About this documentary: “The people in the Philippines are suffering from one of the toughest and longest lockdowns in the world. As the government struggles to deal with the spread of the COVID-19 outbreak, the ultra-strict quarantine and social distancing measures which have now stretched to more than half a year, have left the economy on its knees. The move has also left millions of people jobless and hungry. The dire situation has now pushed millions of people to the brink of starvation. Why did the pandemic hit the poorest of poor so hard? With the Philippine economy slipping into its worst recession in decades, can the poor pull themselves out from the crushing poverty? Will their cries for help be heard?”
A Phil-UK reader, Pow Belgado, asked me to let you guys know about the re-opening of the Bataan Nuclear Power Plant. As usual, posting these messages doesn’t mean that we endorse any particular viewpoint. Do your own research to keep informed about the issues.
A Call to Filipinos Around the World – Tell the Philippine Congress “No to Nukes”
The re-opening of the mothballed Bataan Nuclear Power Plant is a hotly debated topic in the Philippines. House Bill 6300, which is currently in the House of Representatives, seeks PHP 100 million pesos of our tax money for a feasibility study. Several studies over the past decades have already said that this is a dangerous plant to operate, and in one study that already cost millions of dollars they found 40,000 defects in this plant! Later on our Congressmen are going to ask for $1 billion dollars to refurbish the power plant. The BNPP’s tainted history is already a hard lesson on how the pursuit of nuclear power has been a gargantuan and unjust burden on Filipinos. Even now, with moves for its revival heralding what appears to be aggressive plans for a national nuclear program, nuclear power may become the altar upon which this country will bankrupt itself.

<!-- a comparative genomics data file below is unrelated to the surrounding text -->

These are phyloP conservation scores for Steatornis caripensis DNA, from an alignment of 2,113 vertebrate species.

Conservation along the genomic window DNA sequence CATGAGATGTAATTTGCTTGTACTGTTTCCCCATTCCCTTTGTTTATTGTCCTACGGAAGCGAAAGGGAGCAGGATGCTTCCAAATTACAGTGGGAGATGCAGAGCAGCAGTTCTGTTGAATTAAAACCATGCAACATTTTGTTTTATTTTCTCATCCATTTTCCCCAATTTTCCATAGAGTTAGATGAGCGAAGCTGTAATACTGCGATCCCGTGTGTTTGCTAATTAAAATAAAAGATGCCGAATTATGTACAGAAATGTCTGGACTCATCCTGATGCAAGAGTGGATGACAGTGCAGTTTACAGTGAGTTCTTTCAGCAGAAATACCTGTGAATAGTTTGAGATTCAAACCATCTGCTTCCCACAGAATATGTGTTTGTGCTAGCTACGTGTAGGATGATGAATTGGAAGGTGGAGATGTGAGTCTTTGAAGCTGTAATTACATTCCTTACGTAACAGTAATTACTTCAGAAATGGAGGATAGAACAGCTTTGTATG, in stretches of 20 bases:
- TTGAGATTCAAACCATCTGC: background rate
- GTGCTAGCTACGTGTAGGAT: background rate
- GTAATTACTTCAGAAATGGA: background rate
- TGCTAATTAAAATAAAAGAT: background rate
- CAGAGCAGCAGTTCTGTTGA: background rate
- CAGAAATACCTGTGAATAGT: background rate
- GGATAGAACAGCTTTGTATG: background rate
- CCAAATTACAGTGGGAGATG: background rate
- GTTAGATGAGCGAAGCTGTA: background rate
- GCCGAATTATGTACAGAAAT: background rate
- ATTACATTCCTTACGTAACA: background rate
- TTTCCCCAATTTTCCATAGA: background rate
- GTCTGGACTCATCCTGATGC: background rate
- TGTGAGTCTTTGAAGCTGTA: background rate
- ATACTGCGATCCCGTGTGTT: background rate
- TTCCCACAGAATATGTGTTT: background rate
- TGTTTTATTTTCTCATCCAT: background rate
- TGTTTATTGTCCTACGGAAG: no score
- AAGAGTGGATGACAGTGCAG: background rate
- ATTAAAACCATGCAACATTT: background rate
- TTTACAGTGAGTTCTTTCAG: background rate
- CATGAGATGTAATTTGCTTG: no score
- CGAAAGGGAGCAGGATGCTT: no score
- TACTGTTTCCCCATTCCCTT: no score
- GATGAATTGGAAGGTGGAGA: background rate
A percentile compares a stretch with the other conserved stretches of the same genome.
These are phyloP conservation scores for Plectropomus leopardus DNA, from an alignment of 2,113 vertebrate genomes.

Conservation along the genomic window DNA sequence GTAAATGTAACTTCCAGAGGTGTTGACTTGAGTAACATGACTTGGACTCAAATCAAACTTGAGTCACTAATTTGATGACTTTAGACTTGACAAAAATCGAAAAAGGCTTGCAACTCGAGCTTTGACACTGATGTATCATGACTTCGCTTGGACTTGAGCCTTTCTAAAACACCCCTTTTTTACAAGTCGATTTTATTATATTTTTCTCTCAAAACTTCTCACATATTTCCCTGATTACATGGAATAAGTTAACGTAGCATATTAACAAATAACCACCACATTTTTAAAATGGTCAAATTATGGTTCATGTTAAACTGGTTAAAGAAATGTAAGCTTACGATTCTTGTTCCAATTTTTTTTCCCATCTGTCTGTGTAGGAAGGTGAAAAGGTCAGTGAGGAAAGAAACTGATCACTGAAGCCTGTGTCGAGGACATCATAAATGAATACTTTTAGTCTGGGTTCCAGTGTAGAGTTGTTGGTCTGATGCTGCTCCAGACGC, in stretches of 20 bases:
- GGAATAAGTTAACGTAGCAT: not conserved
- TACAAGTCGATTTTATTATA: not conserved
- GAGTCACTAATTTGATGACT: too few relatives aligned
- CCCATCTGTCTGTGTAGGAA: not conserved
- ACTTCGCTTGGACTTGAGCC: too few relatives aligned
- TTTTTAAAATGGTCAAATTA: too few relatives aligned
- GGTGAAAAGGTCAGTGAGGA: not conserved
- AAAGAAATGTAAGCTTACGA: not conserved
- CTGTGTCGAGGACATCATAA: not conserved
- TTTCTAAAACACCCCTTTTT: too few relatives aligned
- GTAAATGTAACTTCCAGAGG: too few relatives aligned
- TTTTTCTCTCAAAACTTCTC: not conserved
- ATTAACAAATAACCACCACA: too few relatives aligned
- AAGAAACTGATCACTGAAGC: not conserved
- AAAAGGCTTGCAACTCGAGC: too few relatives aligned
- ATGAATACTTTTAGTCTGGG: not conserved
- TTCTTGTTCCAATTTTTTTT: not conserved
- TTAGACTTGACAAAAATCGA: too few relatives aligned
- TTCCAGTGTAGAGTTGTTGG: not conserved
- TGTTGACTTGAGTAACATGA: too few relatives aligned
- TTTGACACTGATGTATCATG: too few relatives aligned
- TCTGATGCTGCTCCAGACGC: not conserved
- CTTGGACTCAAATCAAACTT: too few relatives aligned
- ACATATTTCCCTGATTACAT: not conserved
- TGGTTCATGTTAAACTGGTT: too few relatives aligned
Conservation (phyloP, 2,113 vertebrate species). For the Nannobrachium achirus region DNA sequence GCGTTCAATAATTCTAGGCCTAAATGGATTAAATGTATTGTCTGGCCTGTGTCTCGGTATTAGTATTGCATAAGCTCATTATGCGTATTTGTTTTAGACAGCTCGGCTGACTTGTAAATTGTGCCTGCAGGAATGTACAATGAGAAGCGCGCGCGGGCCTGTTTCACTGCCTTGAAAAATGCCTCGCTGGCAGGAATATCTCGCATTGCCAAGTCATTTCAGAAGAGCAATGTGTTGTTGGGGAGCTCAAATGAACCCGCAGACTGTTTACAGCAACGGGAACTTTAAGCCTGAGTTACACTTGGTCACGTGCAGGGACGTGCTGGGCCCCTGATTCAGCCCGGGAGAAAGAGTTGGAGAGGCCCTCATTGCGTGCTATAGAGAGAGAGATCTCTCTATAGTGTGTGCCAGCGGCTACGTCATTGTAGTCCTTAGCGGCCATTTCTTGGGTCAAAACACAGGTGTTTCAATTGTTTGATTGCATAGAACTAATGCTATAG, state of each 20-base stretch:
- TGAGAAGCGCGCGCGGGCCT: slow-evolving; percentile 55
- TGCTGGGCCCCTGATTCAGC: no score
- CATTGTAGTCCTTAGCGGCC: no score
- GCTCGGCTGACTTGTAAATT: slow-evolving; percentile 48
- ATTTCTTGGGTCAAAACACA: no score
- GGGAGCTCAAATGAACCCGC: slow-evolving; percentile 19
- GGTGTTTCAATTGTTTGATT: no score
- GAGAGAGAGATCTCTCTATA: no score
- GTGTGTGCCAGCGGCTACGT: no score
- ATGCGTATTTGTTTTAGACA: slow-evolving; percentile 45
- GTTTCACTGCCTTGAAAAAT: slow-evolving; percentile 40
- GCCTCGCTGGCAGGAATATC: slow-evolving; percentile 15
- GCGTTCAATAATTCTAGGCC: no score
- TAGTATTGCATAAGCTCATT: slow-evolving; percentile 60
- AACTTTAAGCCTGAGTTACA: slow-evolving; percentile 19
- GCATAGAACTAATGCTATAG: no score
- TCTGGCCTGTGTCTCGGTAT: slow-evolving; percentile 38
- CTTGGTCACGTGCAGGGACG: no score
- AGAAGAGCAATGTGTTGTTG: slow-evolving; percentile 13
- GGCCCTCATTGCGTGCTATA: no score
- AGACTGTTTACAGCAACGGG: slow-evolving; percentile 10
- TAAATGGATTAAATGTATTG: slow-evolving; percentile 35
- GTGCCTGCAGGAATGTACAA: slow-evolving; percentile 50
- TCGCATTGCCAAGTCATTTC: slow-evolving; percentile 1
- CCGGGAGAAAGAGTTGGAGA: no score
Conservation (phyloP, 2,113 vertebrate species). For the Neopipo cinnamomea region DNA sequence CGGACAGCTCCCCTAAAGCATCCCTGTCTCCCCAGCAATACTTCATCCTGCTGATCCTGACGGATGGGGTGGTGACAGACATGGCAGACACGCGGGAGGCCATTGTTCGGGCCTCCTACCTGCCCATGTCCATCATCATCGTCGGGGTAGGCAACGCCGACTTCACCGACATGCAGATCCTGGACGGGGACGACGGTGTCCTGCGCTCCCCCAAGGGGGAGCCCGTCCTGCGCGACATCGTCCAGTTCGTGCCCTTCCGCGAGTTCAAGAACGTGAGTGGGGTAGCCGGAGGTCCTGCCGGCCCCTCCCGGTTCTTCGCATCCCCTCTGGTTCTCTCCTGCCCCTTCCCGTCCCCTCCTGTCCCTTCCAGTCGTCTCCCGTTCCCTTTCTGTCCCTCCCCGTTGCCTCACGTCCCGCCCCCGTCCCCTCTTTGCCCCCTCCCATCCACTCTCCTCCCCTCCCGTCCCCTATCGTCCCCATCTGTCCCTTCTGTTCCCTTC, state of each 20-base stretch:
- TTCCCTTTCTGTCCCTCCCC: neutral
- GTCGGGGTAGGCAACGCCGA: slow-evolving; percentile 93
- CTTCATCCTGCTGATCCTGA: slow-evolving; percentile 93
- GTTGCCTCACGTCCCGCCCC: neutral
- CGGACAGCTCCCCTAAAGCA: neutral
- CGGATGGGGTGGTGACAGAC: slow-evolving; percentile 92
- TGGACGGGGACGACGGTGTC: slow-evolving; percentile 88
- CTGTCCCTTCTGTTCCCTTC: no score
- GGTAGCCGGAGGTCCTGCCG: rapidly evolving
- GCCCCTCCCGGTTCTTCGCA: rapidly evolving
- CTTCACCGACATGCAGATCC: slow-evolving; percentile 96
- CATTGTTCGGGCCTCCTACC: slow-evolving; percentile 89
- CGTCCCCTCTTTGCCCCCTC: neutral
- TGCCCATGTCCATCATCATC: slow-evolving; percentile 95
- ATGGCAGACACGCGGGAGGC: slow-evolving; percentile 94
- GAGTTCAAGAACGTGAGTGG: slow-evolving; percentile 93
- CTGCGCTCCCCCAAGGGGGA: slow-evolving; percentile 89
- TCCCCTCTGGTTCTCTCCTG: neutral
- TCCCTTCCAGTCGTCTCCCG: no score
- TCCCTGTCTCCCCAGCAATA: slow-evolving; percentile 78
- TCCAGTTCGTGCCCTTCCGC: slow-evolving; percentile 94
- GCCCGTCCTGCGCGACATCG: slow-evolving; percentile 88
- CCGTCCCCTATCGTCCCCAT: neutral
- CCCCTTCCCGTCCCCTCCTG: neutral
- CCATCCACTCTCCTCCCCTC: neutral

Nuclear power is the most dangerous, and most expensive source of electricity. It won’t help our country achieve energy security because it won’t lower the costs of power, and it won’t reduce our dependence on imported fuel. Nuclear power will also not solve problems like climate change.
One key solution to genuine energy security and climate change is Renewable Energy. Renewable energy is clean, safe and cheap. And the best thing about it is, we already have a Renewable Energy Law—so we don’t need to revive outdated technology like the Bataan Nuclear Power Plant to achieve our quest for energy solutions.
We must tell the congress we don’t want nuclear power!
If you want to tell Congress that you don’t want nuclear power sign in and we’ll make sure your message is delivered.
Your voice and those of your family, friends and colleagues will count!
Sign the petition TODAY! http://www.greenpeace.org/seasia/en/no-nukes/
"Take a moment to wonder: What happens to all the collective experience, skills, insights, and philosophies accumulated by our countrymen from the work they did overseas?
You’d think with all that knowledge, some of it is bound to be properly applied to the Philippine setting. This glaring lack of a nation’s capability to tap the vast knowledgebase residing in the minds of its returning overseas workers further re-enforces the issue of our country not being an environment that rewards innovation and doing things properly."